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PD-1 Blockade in Mismatch Repair–Deficient, Locally Advanced Rectal Cancer | The NEW ENGLAND JOURNAL Of MEDICINE

Authors: Andrea Cercek, M.D., Melissa Lumish, M.D., Jenna Sinopoli, N.P., Jill Weiss, B.A., Jinru Shia, M.D., MichelleLamendola-Essel, D.H.Sc., Imane H. El Dika, M.D., and Luis A. Diaz, Jr., M.D.


Neoadjuvant chemotherapy and radiation followed by surgical resection of the rectum is a standard treatment for locally advanced rectal cancer. A subset of rectal cancer is caused by a deficiency in mismatch repair. Because mismatch repair–deficient colorectal cancer is responsive to programmed death 1 (PD-1) blockade in the context of metastatic disease, it was hypothesized that checkpoint blockade could be effective in patients with mismatch repair–deficient, locally advanced rectal cancer.


We initiated a prospective phase 2 study in which single-agent dostarlimab, an anti–PD-1 monoclonal antibody, was administered every 3 weeks for 6 months in patients with mismatch repair–deficient stage II or III rectal adenocarcinoma. This treatment was to be followed by standard chemoradiotherapy and surgery. Patients who had a clinical complete response after completion of dostarlimab therapy would proceed without chemoradiotherapy and surgery. The primary end points are sustained clinical complete response 12 months after completion of dostarlimab therapy or pathological complete response after completion of dostarlimab therapy with or without chemoradiotherapy and overall response to neoadjuvant dostarlimab therapy with or without chemoradiotherapy.
PD-1 Blockade in Mismatch Repair–Deficient, Locally Advanced Rectal Cancer


A total of 12 patients have completed treatment with dostarlimab and have undergone at least 6 months of follow-up. All 12 patients (100%; 95% confidence interval, 74 to 100) had a clinical complete response, with no evidence of tumor on magnetic resonance imaging, 18F-fluorodeoxyglucose–positron-emission tomography, endoscopic evaluation, digital rectal examination, or biopsy. At the time of this report, no patients had received chemoradiotherapy or undergone surgery, and no cases of progression or recurrence had been reported during follow-up (range, 6 to 25 months). No adverse events of grade 3 or higher have been reported.


Mismatch repair–deficient, locally advanced rectal cancer was highly sensitive to single-agent PD-1 blockade. Longer follow-up is needed to assess the duration of response. (Funded by the Simon and Eve Colin Foundation and others; number, NCT04165772.)
Locally advanced rectal cancer is typically managed with multimodal therapy, including chemotherapy, radiation, and surgery. Current evidence supports a strategy involving the use of neoadjuvant therapy, in which induction chemotherapy with a fluoropyrimidine in combination with oxaliplatin is followed by chemoradiotherapy and then surgery.1-3 This approach results in a pathological complete response in up to a quarter of patients, but it is associated with marked complications and toxic effects — including bowel, urinary, and sexual dysfunction; infertility; and altered quality of life — in a substantial proportion of patients.4-6 In patients undergoing surgery, resection of the rectum is life-altering and often warrants a permanent diverting colostomy.6,7 Owing to the complications of surgery and the high frequency of pathological complete response, interest in organ-sparing nonoperative management is increasing. The use of clinical complete response that is achieved with neoadjuvant treatment as a surrogate for pathological complete response provides patients with a nonoperative option that results in a survival benefit that is similar to that in patients undergoing surgical resection.8-11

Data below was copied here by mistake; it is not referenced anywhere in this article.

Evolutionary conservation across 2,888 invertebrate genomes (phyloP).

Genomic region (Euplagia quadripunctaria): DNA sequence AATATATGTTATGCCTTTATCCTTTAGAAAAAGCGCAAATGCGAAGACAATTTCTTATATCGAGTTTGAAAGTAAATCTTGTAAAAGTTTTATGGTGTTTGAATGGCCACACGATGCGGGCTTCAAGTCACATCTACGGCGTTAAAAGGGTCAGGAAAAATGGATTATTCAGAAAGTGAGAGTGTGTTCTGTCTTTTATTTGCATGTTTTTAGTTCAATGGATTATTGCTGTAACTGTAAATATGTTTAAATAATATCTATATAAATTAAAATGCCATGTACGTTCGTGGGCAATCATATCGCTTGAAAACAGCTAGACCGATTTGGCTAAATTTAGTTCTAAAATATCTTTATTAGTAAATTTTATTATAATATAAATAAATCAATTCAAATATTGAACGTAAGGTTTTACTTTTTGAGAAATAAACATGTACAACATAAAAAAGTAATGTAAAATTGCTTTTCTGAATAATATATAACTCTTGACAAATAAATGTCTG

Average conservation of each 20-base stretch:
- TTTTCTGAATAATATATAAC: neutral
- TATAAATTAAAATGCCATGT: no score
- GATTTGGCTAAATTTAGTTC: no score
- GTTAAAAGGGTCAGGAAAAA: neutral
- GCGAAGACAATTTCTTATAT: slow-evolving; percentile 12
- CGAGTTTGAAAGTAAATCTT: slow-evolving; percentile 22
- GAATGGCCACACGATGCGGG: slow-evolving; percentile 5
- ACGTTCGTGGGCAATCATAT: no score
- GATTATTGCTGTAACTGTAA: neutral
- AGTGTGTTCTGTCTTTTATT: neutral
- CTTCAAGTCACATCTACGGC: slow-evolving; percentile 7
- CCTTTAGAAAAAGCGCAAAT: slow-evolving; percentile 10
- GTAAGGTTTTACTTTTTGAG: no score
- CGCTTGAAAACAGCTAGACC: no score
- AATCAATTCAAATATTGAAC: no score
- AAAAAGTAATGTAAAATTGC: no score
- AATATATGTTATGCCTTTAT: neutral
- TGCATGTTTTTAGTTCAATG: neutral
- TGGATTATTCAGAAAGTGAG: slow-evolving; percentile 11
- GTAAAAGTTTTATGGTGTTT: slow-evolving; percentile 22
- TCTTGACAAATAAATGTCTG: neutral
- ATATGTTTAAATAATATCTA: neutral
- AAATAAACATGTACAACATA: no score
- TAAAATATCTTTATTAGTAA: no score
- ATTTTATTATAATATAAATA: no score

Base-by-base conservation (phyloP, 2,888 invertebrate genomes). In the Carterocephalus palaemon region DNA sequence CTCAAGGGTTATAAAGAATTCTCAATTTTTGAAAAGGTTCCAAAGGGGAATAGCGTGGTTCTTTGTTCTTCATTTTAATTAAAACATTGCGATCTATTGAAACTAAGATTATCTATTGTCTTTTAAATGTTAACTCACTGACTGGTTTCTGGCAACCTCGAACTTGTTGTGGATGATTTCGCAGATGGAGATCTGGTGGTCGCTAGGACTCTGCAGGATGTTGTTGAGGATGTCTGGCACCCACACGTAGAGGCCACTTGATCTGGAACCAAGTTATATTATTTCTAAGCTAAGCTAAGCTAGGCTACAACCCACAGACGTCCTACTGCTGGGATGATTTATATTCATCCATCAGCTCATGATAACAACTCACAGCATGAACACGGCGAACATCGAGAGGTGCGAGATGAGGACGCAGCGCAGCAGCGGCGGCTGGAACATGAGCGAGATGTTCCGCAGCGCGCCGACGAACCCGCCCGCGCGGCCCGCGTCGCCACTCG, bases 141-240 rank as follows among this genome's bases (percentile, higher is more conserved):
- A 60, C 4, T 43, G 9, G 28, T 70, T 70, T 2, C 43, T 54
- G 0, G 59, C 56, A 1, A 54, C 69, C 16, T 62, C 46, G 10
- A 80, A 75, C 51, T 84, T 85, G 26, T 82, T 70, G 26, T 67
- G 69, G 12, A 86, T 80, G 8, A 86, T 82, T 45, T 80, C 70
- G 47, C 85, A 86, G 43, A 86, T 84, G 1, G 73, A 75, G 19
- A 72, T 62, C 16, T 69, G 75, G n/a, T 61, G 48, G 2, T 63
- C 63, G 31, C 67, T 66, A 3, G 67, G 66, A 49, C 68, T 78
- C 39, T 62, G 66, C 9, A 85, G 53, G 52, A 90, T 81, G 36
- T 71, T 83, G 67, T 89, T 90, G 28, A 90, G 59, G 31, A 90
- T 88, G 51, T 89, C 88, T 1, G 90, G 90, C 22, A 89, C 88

Approximately 5 to 10% of rectal adenocarcinomas are mismatch-repair deficient, and these tumors have been shown to respond poorly to standard chemotherapy regimens, including neoadjuvant chemotherapy in locally advanced rectal cancer.12-14 Immune checkpoint blockade alone has been shown to be highly effective as first-line treatment for patients with mismatch repair–deficient metastatic colorectal cancer, as well as for patients with treatment-refractory disease, with objective response rates of 33 to 55%, clinically significant durability of response, and prolonged overall survival.15-17
On the basis of the benefits seen in the context of metastatic disease, we hypothesized that single-agent programmed death 1 (PD-1) blockade alone might be beneficial in mismatch repair–deficient, locally advanced rectal cancer. To test this hypothesis, we initiated a phase 2 study to investigate the overall response and frequency of sustained clinical complete response to neoadjuvant treatment with dostarlimab, a PD-1 inhibitor, in this patient population.
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100 Percent Cancer Remission of Patients in Monoclonal Antibody Trial | Facts Matter | Epoch Times

According to the results of a recent study, researchers have found a treatment that completely removed the rectal cancer in every patient that participated. Meaning that every single patient in the study is in remission—and with no chemotherapy, no radiation, and no surgery.
Even though the study was small, the results are not only heartening, but also, according to the lead researcher, they open up a potential new corridor at fighting cancer, which they will be expanding quickly to stomach, pancreatic, and bladder cancer.
Furthermore, the therapy that they’re testing (monoclonal antibodies) has none of the toxic side-effects of the other treatments for cancer that are currently used at scale.
And so, with all these positive elements lining up, let’s go through this study together.
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